Share the following quote from author and activist Terry Tempest Williams, which begins Palmer’s essay. Invite a discussion with students about the meaning and message of this quote. Ask students: What do you think Tempest means by “The human heart is the first home of democracy”?
Engaging with the Story
Introduce students to the essay and provide specific tasks of observation before reading the text.
Tell students that they will read an essay called “Five Habits to Heal the Heart of Democracy” by Parker Palmer. The essay explores attitudes and values that Palmer thinks have the power to support and nurture a healthy democracy.
Ask students to pay attention to the “five habits of the heart” described in the essay. How does Palmer describe each one?
Ask students to read the essay, “Five Habits to Heal the Heart of Democracy.” Provide them with the note-taking sheet, and ask them to write down their thoughts and observations about each “habit of the heart.”
Delving Deeper: Discussion Questions
Encourage students to examine the themes and issues raised in the essay.
Use the following questions to help students unpack the essay:
- In the first paragraph, Palmer writes that the “future of our democracy is threatened.” Name the three attitudes or behaviors that Palmer describes are at the root of this threat. (Answers include: Falling under the spell of money, faction, and fear.)
- How does Palmer describe the linguistic relationship between heart and courage? (Both words share the Latin root, cor, which means “heart.” Therefore, courage refers to speaking or acting from the heart.)
- Palmer writes, “If I were asked for two words to summarize the habits of the heart American citizens need in response to twenty-first-century conditions, I would choose chutzpah and humility.” The word chutzpah can be defined as “having audacity, or the willingness to take bold risks,” while humility can be defined as “living with humbleness.” Do you agree with Palmer? Why or why not? What two words would you choose?
Explore the “five habits of the heart” that Parker defines in the essay, using the following prompts. Tell students they will watch short videos, under 2 minutes each, from the Center of Courage and Renewal. Each video features Palmer describing one of the five habits. Ask students to use the comments on the note-taking sheets and what they learned in each video to answer the questions.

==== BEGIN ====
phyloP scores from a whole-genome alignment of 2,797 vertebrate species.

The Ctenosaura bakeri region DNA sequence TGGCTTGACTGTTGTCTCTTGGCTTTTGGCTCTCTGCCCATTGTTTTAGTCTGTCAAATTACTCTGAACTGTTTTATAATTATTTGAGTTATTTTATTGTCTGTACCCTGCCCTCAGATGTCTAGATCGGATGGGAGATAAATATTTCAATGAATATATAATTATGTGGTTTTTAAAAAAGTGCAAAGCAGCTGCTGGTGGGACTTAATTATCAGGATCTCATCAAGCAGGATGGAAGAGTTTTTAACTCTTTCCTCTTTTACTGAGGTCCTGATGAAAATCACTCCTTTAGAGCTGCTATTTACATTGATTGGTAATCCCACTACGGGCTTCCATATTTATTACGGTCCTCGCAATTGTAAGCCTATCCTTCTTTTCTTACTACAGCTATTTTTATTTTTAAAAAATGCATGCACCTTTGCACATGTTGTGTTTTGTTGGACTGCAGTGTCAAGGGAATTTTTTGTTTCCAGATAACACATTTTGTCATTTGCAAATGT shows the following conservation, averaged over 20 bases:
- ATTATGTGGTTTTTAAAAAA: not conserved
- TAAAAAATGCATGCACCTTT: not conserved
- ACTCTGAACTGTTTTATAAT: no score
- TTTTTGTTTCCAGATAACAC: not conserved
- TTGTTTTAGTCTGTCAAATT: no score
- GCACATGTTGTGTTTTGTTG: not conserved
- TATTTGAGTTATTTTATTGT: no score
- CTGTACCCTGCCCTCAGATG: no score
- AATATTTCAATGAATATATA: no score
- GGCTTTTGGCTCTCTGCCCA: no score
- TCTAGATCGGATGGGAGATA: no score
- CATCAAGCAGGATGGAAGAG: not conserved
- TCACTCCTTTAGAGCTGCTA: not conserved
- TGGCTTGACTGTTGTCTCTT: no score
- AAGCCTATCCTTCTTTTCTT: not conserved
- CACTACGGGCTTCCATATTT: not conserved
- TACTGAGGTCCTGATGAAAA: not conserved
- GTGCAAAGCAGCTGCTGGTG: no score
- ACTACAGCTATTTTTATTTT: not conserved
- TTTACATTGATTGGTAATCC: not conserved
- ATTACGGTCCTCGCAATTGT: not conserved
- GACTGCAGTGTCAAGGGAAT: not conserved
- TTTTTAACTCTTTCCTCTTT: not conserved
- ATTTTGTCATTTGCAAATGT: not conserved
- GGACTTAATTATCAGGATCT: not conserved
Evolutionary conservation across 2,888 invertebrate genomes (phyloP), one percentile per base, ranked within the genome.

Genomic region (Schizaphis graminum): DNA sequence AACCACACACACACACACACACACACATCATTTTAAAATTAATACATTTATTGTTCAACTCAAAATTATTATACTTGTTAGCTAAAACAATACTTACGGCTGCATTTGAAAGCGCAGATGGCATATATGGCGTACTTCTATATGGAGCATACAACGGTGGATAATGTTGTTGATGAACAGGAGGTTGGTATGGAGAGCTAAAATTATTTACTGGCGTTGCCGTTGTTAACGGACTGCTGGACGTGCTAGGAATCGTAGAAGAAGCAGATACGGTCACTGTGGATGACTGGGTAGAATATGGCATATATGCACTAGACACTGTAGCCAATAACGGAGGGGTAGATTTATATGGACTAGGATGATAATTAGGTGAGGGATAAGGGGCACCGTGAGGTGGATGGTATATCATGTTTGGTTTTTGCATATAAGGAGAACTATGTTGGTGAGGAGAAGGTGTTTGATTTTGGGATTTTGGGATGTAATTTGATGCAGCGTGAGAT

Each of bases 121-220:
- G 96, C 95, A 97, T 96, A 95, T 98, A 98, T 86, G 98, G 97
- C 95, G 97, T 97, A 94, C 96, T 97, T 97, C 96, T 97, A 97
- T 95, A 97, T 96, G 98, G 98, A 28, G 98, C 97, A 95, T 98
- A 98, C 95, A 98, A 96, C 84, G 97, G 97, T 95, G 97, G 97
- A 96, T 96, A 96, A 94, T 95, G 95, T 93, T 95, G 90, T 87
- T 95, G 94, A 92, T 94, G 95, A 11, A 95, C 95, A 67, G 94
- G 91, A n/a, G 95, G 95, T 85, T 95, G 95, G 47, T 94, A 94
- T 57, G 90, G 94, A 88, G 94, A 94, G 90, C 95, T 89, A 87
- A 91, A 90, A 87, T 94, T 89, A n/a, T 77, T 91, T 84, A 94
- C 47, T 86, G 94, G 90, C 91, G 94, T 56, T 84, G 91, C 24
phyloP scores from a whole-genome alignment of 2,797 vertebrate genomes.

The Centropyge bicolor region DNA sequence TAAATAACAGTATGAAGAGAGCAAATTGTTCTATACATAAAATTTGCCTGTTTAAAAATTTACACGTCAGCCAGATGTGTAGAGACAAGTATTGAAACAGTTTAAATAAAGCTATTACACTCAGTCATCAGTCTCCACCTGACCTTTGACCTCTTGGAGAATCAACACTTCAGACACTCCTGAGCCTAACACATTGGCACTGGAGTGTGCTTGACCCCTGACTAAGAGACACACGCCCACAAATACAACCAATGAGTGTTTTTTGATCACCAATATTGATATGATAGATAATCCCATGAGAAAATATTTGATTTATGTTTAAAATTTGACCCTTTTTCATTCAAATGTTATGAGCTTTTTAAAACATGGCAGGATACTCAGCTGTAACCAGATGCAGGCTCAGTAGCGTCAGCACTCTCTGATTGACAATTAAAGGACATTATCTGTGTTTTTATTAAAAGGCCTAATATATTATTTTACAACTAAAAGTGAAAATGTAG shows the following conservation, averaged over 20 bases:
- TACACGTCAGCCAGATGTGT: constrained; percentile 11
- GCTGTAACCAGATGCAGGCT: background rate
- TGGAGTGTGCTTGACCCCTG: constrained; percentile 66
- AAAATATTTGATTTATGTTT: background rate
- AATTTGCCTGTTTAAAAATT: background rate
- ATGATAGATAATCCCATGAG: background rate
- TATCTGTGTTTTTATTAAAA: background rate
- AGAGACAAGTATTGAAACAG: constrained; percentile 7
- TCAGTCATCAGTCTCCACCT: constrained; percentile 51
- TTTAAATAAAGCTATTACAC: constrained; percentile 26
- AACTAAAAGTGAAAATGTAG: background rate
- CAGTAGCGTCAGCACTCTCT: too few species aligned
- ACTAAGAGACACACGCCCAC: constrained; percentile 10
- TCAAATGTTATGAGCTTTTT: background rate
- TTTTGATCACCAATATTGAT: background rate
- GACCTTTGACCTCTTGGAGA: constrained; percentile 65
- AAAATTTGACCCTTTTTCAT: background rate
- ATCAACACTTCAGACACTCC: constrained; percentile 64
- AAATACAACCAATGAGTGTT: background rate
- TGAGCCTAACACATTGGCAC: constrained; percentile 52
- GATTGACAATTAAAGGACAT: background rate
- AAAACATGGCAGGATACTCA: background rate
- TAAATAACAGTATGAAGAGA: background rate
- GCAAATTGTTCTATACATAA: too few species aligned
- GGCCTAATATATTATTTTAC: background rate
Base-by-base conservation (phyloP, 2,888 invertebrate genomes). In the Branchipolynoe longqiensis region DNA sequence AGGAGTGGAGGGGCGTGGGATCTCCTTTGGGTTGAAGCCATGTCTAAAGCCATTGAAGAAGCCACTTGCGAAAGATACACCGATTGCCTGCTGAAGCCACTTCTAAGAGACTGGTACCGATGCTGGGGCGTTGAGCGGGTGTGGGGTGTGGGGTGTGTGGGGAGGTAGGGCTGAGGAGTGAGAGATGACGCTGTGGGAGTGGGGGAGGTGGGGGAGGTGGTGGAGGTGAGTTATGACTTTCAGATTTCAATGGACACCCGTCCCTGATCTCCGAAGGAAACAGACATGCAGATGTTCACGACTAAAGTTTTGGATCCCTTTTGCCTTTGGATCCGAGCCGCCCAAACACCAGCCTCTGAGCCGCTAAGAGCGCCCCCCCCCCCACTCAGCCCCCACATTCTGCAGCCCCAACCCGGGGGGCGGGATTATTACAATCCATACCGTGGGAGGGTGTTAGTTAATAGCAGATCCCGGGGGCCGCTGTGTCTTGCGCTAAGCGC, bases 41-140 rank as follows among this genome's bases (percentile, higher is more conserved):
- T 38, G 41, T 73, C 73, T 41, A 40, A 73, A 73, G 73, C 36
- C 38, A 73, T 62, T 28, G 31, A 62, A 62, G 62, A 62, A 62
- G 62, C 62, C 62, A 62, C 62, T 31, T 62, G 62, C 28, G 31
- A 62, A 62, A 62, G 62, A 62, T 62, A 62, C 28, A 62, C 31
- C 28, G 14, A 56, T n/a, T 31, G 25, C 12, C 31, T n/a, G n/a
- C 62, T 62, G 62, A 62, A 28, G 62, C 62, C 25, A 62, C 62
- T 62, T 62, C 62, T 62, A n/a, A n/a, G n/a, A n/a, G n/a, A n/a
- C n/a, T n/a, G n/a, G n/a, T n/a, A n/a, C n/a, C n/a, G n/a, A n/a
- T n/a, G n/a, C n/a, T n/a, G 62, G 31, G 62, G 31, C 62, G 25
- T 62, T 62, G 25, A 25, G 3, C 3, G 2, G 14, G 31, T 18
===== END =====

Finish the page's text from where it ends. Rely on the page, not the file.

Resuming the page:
Habit #1: “We’re All in This Together”
- Watch the video clip We’re All in This Together.
- In the essay and in the video, what kinds of thinkers does Palmer mention to support this theme?
- In what ways are we an “interconnected species”?
Habit #2: “An Appreciation of Otherness”
- Watch the video clip An Appreciation of Otherness.
- What is “otherness”? Define “otherness” in your own words.
- “I have more to learn from those who are different from me than I do from those who are like me,” said Palmer. In what ways do we learn more from others who are different from us?
Habit #3: “An Ability to Hold Tension in Life-Giving Ways”
- Watch the video clip A Capacity to Hold Tension Creatively.
- How does Palmer describe “tension”? Name a contradiction or “tension” that you have witnessed, either in the world or in your own life.
- How might it be possible to hold tension in creative ways? What benefits does creativity offer as a way through challenging times and moments?
Habit #4: “A Sense of Voice and Agency”
- Watch the video clip A Sense of Voice and Agency.
- How does Palmer define “voice” and “agency”?
- In the video, Palmer said that we need to switch from being an “audience in democracy to a participant in democracy.” What does this statement mean to you?
Habit #5: “A Capacity to Create Community”
- Watch the video clip A Capacity to Create Community.
- In the video, how does Palmer describe the impacts of creating community?